BERKELEY, CA (UroToday.com) - In this study we assessed the efficacy and safety of cabazitaxel administered to 49 patients in a clinical setting in the Netherlands. Efficacy data were collected retrospectively, safety data were collected as they occurred.
Recently, multiple systemic therapies for patients with metastatic castrate-resistant prostate cancer (mCRPC) have been introduced into the clinic: cabazitaxel, abiraterone acetate, sipuleucel-T, enzalutamide and radium-223 chloride. Others, such as cabozantinib, tasquinimod and ipilimumab, may be used in regular clinical practice in the near future too. With all these new therapies, there is a major need to better understand which therapy should be given to which patient. Therefore, we think it is of importance to report the use of these new therapies in clinic, to improve our understanding of them.
Our study has two major novel findings. The first one is that patients reported fewer adverse events than patients in the TROPIC registration trial. One possible explanation for this difference is that the TROPIC study assessed adverse events weekly, while in our study they were assessed once every 3 weeks. One could question the clinical relevance of adverse events that disappear within 3 weeks and have no clinical consequences. One such adverse event seems to be diarrhea: our results suggest that most diarrhea reported in the TROPIC study is clinically irrelevant, as it disappears spontaneously within 3 weeks, or with the addition of medication once diarrhea occurs. This finding underscores that diarrhea prophylaxis is currently not needed. However, randomized studies, such as CABARESC, will give a definitive answer regarding the use of diarrhea prophylaxis. On the other hand, with neutropenia remaining a significant adverse event in patients in our study, our study underlines the importance of the PROSPECTA study, which assesses the use of neutropenia prophylaxis. Furthermore, the PROSELICA study will assess whether administration of 20 mg/m2 cabazitaxel will result in fewer adverse events and similar efficacy than the 25 mg/m2 used in most patients of the Dutch compassionate use program.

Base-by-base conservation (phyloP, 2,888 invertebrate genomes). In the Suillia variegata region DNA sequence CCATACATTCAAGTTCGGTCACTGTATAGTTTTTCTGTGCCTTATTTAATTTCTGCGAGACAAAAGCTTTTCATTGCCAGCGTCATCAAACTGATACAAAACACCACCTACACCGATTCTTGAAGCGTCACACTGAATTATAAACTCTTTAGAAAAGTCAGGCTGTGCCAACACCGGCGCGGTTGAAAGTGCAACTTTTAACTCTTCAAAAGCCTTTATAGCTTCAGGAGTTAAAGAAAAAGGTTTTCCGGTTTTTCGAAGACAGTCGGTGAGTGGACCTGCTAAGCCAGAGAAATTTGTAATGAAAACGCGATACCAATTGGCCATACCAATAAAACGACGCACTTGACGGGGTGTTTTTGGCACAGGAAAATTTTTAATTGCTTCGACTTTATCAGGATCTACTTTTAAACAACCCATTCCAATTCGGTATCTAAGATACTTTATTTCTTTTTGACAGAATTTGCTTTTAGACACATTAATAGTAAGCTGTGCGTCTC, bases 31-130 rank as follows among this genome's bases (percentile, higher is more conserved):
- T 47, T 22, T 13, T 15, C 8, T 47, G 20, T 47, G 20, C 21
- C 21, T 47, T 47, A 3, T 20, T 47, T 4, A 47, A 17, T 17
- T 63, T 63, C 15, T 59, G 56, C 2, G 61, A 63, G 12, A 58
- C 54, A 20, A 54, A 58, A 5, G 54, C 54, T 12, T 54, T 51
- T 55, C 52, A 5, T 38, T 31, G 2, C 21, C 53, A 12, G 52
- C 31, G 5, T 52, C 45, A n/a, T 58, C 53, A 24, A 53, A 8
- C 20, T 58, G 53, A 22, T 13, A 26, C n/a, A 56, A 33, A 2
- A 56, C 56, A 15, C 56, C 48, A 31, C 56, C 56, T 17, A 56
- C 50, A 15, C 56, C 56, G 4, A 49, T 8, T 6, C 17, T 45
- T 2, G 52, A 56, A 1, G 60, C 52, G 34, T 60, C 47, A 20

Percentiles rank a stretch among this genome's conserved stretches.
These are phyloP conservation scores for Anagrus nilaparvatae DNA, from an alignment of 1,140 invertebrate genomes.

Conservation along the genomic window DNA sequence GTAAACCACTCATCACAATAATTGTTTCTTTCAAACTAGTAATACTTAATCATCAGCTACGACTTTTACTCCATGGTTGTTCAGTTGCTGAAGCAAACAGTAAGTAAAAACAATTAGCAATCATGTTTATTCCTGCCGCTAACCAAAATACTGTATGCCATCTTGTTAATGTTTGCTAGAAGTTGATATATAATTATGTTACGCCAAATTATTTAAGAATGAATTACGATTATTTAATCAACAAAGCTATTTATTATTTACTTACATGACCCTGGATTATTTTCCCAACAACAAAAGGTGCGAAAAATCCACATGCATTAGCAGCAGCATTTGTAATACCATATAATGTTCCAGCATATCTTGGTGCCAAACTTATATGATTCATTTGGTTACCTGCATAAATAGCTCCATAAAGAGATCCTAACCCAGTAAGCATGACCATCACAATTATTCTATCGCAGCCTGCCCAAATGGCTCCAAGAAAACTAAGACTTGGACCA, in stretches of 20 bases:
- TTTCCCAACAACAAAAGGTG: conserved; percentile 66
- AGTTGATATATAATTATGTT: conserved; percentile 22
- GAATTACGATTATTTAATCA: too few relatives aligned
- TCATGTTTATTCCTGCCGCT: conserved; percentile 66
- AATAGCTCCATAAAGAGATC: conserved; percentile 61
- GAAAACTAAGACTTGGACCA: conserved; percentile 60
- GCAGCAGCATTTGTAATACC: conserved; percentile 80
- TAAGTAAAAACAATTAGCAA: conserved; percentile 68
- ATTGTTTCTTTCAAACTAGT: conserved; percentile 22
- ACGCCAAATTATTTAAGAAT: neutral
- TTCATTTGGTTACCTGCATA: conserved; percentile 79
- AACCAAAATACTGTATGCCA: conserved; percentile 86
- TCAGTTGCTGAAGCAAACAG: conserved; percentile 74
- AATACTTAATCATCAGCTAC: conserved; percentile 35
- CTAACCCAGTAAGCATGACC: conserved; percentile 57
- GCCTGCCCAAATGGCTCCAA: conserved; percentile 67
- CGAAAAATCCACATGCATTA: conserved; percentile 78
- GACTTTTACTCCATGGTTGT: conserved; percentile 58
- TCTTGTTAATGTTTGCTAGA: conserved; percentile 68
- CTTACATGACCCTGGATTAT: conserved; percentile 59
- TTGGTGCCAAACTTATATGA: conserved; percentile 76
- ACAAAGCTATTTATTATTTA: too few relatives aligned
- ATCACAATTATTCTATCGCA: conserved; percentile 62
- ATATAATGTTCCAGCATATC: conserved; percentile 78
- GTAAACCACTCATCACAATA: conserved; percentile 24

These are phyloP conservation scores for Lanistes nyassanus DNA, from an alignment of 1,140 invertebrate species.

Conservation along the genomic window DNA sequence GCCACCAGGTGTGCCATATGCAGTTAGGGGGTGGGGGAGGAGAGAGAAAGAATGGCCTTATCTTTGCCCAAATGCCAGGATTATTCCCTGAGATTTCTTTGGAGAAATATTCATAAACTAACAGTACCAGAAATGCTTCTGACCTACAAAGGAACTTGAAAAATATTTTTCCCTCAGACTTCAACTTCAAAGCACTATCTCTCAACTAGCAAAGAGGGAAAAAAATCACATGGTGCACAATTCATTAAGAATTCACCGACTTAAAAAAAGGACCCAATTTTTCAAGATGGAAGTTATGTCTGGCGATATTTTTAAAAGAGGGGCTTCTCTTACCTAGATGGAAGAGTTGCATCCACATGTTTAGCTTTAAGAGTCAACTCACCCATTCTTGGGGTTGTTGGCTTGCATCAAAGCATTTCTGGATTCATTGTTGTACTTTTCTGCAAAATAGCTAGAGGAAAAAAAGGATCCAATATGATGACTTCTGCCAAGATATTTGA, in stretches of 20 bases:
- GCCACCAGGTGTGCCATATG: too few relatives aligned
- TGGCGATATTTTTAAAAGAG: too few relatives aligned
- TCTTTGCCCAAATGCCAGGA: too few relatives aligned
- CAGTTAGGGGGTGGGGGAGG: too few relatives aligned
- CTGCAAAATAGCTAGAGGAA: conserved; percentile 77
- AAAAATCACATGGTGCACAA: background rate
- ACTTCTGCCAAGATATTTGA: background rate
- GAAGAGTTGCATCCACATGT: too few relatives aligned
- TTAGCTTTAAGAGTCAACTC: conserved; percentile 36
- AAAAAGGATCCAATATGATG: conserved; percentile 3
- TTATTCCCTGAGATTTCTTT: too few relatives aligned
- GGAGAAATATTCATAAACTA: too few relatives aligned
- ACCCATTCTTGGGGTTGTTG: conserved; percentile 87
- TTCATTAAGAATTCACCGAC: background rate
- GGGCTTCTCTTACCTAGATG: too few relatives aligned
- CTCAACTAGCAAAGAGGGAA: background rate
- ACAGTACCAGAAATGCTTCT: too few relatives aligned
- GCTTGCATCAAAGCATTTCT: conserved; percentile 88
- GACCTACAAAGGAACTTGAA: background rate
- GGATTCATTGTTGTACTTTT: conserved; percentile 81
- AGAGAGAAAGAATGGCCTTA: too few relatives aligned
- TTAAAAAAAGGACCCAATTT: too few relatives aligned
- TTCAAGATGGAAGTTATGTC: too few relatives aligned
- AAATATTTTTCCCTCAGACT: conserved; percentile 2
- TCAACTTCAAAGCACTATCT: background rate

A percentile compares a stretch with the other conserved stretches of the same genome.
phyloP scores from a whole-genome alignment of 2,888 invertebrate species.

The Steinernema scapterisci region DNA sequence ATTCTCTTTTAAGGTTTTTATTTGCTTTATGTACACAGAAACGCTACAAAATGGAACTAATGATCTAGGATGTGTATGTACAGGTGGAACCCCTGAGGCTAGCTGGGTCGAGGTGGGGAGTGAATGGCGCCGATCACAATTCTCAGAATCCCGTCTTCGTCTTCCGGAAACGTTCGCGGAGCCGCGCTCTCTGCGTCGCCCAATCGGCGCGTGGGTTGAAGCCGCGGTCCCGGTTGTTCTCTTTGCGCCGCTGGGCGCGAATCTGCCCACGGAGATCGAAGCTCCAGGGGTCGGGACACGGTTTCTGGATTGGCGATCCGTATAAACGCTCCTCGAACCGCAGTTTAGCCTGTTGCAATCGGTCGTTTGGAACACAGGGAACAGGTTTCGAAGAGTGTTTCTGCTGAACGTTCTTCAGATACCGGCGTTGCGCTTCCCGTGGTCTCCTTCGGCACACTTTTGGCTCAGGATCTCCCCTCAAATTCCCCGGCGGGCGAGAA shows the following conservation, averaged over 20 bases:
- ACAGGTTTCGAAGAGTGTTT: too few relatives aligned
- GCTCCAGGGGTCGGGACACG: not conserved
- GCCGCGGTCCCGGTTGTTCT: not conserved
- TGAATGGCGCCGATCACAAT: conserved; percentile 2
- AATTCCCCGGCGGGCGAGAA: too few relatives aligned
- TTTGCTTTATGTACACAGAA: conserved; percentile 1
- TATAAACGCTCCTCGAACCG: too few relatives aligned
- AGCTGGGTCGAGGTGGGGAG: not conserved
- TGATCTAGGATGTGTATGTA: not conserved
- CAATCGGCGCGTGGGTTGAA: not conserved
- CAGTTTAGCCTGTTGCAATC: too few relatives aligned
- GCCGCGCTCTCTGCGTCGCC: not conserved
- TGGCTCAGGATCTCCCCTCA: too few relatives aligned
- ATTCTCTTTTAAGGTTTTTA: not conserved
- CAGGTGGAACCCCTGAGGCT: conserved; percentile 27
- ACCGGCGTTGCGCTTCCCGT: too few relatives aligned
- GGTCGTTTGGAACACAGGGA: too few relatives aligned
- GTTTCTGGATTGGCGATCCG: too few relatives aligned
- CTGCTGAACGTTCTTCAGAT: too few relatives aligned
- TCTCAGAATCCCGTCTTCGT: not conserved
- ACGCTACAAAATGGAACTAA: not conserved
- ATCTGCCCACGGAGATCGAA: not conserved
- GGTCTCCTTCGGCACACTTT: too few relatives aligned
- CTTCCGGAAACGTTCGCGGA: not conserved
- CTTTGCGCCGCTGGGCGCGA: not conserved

Secondly, our study suggests that patients who respond well to docetaxel may also respond well to cabazitaxel. Until better markers to predict therapy response have been identified, docetaxel response may be a factor for physicians in their decision to start treatment with cabazitaxel or other therapies.
While our study was conducted retrospectively and in a relatively small number of patients, we think that the findings summarized above are of importance for physicians treating mCRPC patients, to improve our understanding of the use of cabazitaxel for these patients.
Michel D. Wissing, et al. as part of Beyond the Abstract on UroToday.com. This initiative offers a method of publishing for the professional urology community. Authors are given an opportunity to expand on the circumstances, limitations etc... of their research by referencing the published abstract.